F@*# You, Pay Me: A Brief Guide to Ohio’s Prompt Payment Act

Prompt Payment Act
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Apologies for this article’s salty title, but it is an homage to fictional mob boss Paul Cicero’s business philosophy in Martin Scorsese’s timeless movie, “Goodfellas.” While I would never condone it, it is not hard to understand why some subcontractors fantasize about employing Paulie’s business practices to ensure timely payment.

In a world where “pay-when-paid” clauses are the norm, subcontractors and material suppliers find themselves getting squeezed by higher tier contractors, and delayed payment can have devastating consequences for their cash flow. While payment friction between general contractors and subcontractors will never be eliminated, subcontractors and suppliers should know that they have a powerful tool at their disposal – the Prompt Payment Act.



While payment friction between general contractors and subcontractors will never be eliminated, subcontractors and suppliers should know that they have a powerful tool at their disposal – the Prompt Payment Act.

Every state but New Hampshire has a Prompt Payment Act for public projects, and about a third of the states have one for private projects. This article focuses on Ohio’s Prompt Payment Act (Ohio Revised Code §4113.61), which is applicable to both private and public projects. The purpose of Ohio’s Prompt Payment Act (OPPA) is to provide an incentive for general contractors to promptly pay subcontractors. In-tercargo Ins. Co. v. Mun. Pipe Contractors, Inc. 127 Ohio Misc.2d 48, (2003). OPPA provides lower tier subcontractors and material suppliers with additional statutory claims in the event a general contractor receives payment for their work but unjustifiably refuses to timely pay them.

To leverage OPPA, subcontractors and material suppliers must submit an invoice for their services and/or materials to the general contractor in time to allow the general contractor to include the invoice in its application for payment to the property owner. Ohio Revised Code §4113.61(A)(1). If the general contractor receives payment from the property owner on an application that contains work performed by its subcontractor or material supplier, the general contractor must pay its subcontractor or material supplier for that work within 10 days after receipt of payment from the owner. Id. If the general contractor only receives partial payment, it must pay subcontractors and/or material suppliers an amount proportional to the portion of their labor or work that was approved by the owner. Id

Failure to comply with OPPA can result in stiff penalties. In addition to the payment due, beginning on the 11th day following receipt of payment from the property owner the general contractor must also pay interest in the amount of 18 percent per annum until full payment is made. Id. If the general contractor has still not made payment after 30 days, OPPA authorizes subcontractors to bring a civil lawsuit against the general contractor to recover its contractual and statutory damages. Ohio Revised Code §4113.61(B)(1). If that lawsuit results in a finding that the general contractor violated OPPA, the prevailing party may also be able to recover its reasonable attorneys’ fees and court costs. Id.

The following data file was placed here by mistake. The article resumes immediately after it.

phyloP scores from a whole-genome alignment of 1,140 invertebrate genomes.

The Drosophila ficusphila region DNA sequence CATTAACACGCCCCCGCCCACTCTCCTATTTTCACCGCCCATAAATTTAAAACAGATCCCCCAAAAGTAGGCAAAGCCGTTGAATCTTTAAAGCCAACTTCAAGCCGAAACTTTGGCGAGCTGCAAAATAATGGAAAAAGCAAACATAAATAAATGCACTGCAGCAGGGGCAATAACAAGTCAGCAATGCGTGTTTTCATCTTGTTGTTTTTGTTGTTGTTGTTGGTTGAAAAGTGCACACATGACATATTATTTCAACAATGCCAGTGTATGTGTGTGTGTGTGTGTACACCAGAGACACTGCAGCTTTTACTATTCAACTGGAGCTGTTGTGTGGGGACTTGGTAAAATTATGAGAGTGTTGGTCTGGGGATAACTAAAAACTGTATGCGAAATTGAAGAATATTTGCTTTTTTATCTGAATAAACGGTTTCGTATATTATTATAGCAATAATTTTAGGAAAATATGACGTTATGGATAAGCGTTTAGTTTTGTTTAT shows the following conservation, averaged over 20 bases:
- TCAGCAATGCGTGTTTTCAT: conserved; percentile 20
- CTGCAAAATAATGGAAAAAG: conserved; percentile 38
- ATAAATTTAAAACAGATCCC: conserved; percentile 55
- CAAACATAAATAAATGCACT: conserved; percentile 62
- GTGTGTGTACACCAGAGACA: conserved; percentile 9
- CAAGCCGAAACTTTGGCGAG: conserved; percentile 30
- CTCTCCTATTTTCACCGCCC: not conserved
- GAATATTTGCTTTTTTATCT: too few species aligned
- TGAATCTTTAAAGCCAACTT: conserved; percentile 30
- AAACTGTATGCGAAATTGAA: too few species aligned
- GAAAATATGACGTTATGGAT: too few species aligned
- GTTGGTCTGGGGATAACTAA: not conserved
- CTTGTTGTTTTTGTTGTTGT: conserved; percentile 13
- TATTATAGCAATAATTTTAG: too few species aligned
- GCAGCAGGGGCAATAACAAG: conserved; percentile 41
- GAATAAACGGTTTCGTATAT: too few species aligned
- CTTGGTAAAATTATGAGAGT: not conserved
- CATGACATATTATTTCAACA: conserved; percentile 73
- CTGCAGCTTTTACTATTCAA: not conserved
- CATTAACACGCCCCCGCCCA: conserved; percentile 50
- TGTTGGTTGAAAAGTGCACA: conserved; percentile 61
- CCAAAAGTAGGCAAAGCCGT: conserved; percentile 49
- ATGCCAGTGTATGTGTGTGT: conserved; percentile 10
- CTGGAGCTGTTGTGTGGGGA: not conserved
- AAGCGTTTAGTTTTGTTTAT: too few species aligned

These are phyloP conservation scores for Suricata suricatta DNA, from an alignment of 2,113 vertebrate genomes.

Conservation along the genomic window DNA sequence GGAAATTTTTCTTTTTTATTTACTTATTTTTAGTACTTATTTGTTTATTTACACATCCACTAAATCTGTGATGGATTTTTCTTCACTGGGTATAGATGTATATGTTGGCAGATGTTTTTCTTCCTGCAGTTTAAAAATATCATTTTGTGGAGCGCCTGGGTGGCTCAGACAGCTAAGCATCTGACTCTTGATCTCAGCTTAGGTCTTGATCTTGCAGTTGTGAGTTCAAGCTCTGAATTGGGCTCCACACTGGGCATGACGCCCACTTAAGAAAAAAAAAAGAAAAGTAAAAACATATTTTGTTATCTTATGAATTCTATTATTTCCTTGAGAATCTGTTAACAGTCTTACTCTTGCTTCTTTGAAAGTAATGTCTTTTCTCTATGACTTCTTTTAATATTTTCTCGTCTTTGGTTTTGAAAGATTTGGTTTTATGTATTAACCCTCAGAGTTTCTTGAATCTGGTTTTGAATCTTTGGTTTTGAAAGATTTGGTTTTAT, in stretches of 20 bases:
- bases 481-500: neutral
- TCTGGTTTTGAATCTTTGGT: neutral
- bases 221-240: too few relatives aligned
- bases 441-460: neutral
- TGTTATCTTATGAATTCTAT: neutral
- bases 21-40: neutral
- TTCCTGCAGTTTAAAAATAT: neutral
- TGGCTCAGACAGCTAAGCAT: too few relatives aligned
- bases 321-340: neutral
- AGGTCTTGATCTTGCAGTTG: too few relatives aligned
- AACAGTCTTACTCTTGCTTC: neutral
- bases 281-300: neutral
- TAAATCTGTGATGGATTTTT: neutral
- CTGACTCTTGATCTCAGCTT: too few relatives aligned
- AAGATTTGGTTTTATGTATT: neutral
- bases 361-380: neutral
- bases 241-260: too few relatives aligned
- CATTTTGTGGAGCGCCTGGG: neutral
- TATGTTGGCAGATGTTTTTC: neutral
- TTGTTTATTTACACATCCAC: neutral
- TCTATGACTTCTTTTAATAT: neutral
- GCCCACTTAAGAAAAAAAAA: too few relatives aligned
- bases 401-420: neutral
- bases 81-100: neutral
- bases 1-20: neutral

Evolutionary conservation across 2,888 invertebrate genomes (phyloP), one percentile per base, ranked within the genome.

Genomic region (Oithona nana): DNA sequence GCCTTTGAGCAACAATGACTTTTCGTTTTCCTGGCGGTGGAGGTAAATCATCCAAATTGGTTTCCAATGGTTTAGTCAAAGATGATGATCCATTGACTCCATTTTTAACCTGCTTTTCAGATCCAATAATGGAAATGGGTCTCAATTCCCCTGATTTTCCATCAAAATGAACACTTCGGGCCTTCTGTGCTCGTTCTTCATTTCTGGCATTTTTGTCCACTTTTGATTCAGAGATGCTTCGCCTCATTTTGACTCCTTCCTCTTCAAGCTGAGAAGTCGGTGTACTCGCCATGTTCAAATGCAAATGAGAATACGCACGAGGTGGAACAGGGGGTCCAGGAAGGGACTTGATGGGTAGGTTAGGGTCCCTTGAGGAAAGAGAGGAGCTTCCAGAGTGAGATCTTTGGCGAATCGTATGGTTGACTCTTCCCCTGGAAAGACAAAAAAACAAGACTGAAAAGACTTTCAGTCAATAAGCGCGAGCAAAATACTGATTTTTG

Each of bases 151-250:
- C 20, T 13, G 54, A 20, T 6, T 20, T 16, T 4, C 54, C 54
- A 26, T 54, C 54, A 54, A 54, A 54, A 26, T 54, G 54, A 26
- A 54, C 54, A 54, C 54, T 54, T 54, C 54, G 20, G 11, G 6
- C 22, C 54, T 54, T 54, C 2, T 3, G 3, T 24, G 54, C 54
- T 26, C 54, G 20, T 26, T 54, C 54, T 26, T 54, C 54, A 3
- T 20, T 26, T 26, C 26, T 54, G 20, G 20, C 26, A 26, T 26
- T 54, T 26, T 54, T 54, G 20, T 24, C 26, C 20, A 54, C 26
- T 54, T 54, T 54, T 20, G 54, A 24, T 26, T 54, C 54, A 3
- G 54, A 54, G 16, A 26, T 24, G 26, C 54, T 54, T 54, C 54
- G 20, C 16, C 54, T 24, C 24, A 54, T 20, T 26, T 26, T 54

PPC for Legal

General contractors still have defenses to prompt payment claims. General contractors do not have any obligation to pay for labor or materials where there is a legitimate dispute as to the workmanship or quality. Ohio Revised Code §4113.61(A)(1). Additionally, courts do not have to award attorneys’ fees to the prevailing party if after a hearing it is determined the payment of attorneys’ fees would be inequitable. In deciding whether attorneys’ fees are appropriate, courts must consider all relevant factors, including but not limited to: “(a) The presence or absence of good faith allegations or defenses asserted by the parties; (b) The proportion of the amount of recovery as it relates to the amount demanded; (c) The nature of the services rendered and the time expended in rendering the services.” Ohio Revised Code §4113.61(B)(2) (a-c).

In a recent case, a trial court’s decision not to award attorneys’ fees under OPPA was upheld, where a subcontractor incurred approximately $250,000 in attorneys’ fees to obtain an approximately $20,000 award under OPPA. Xtreme Elements, LLC v. Foti Contracting, LLC, 2018 WL 3999662, 2018 Ohio 3323 (11th Dist. 2018). In a 2-1 decision, the court of appeals affirmed the trial court’s decision that an award of attorneys’ fees was inequitable especially since the amount of attorney time spent on prosecuting the prompt payment claim was not categorized separately from time spent on other claims in the lawsuit. Id. pg. 5.

Ohio’s Prompt Payment Act can help your clients get paid, but the outcome will turn on the specific facts at issue. If you enjoyed this article or if you have any other construction law questions, drop me a line. Grant Keating 


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Grant J. Keating

Grant Keating works in the business law and commercial litigation group at Dworken & Bernstein where his practice has addressed issues from e-commerce to professional negligence. He has successfully represented a wide variety of business clients in director and officer liability, minority shareholder rights, breach of contract, commercial lease disputes, banking, construction disputes, creditor’s rights, e-commerce, employment disputes, environmental litigation, mechanic’s liens, property rights, professional negligence, receivers, stock fraud, defamation, foreclosure, international discovery assistance, commercial loan workouts, the Uniform Commercial Code, the Telephone Consumer Protection Act of 1991, and Ohio’s Consumer Sales Practices Act. Contact Grant at [email protected].

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